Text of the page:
I have a great fondness for knickknacks. I proudly display them, and they bring me joy. However, I had a lot of old ones that needed to go. An old-timey coffee shop sign that I had in my last two apartments that just doesn’t fit here (I tried one last time). While perhaps it sparked fond memories, it belonged with someone else.

Vases and doodads that I’d actually boxed up from my last place, thinking that I’d use them eventually. Nope. I won’t. No joy, just guilt. So, donate.

I did, however, hold onto some of my pottery that I’d made back in the day. I don’t have room for it right now, but I do love it, and it sparks joy. I also held onto my silver serving trays, because one of these days, I am throwing a party again, and I like to serve things on it. The thought of parties after all this mess is over? Joy sparkles galore!

Also, I found the pink elephant gag gift that my sister gave me years ago for Christmas. It goes perfectly in my pink loo. Bonus!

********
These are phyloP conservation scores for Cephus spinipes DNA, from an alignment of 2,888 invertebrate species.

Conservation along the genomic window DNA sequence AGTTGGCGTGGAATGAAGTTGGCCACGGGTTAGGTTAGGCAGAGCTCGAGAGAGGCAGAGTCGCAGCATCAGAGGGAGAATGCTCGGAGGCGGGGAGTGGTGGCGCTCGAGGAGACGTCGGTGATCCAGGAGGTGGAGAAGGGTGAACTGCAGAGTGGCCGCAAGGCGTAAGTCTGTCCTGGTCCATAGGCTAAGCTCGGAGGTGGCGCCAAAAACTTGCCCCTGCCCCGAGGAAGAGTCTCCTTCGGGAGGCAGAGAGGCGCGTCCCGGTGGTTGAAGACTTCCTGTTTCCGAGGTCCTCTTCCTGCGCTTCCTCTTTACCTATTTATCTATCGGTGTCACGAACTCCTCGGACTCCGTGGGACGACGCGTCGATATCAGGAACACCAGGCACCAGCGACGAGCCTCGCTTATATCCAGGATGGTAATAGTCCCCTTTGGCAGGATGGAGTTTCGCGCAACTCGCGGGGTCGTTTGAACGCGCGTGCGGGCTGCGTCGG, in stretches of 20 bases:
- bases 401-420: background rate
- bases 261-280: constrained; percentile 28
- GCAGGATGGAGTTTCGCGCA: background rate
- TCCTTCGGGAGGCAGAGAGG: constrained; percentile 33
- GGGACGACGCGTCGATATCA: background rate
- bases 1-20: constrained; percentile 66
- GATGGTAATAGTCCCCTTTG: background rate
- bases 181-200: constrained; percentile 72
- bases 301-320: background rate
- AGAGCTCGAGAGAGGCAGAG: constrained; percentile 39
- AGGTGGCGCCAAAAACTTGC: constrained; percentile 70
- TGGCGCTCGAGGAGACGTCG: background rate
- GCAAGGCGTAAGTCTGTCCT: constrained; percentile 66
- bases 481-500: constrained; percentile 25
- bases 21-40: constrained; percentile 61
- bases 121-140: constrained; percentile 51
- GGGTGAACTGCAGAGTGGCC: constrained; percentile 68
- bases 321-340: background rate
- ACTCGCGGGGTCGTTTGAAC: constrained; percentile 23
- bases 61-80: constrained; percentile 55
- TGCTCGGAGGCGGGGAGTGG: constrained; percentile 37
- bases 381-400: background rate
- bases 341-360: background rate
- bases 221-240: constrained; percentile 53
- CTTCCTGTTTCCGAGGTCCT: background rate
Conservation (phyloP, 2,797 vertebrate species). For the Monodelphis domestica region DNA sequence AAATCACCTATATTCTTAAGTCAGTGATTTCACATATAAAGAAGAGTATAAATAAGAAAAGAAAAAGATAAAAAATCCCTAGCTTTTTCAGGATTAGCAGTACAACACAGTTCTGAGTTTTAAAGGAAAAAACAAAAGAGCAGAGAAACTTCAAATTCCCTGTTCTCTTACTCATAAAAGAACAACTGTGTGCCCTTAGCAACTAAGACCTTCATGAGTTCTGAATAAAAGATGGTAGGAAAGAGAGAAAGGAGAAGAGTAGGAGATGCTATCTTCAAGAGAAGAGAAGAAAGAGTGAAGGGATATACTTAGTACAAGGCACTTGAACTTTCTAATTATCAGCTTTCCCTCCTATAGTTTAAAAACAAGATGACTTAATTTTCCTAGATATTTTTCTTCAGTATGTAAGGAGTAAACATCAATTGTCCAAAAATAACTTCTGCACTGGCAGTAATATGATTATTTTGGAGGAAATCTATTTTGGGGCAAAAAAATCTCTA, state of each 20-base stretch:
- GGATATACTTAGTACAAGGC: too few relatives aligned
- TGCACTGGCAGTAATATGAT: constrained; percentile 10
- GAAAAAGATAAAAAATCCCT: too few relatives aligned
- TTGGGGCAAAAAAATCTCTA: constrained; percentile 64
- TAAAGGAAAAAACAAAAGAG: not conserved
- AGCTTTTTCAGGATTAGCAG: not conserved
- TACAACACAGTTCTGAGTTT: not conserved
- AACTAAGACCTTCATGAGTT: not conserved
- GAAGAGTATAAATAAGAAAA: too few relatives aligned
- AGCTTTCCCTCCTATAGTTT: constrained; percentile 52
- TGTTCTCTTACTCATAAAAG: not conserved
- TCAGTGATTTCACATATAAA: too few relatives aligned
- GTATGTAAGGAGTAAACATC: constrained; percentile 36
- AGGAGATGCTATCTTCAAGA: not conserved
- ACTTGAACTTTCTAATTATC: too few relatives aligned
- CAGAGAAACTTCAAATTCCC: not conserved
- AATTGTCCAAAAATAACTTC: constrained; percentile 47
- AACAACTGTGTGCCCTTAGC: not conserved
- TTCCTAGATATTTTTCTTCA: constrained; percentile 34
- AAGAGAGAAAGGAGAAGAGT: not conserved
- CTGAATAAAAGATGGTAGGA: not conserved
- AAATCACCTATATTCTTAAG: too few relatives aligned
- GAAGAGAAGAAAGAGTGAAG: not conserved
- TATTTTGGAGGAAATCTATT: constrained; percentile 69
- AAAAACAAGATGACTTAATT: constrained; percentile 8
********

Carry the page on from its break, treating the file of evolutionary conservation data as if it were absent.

Kondo Method helped me to find a cute pink elephant I had that now goes in my bathroom
This cute little pink elephant that I had buried in my closet goes great in my vintage pink loo

I had a lot of mismatched sheet sets and towels

Friends, this little apartment of mine makes me so very happy. But let’s face it—it pretty much sleeps one human and one little Ollie. I have an air mattress for the occasional intrepid guest, singular. I do not need several old sheet sets to accommodate said guest, and I really only need one set of guest towels.

Also, this apartment includes heat—all the heat that has ever existed—and I do not need an ancient set of flannel sheets. TOSS!

I’d stored these in an old suitcase, which now has room for my summer clothes, saving me some space.


Before you store something that you think you’re going to use later (especially “for guests”) really think about it. If the answer is no, donate or toss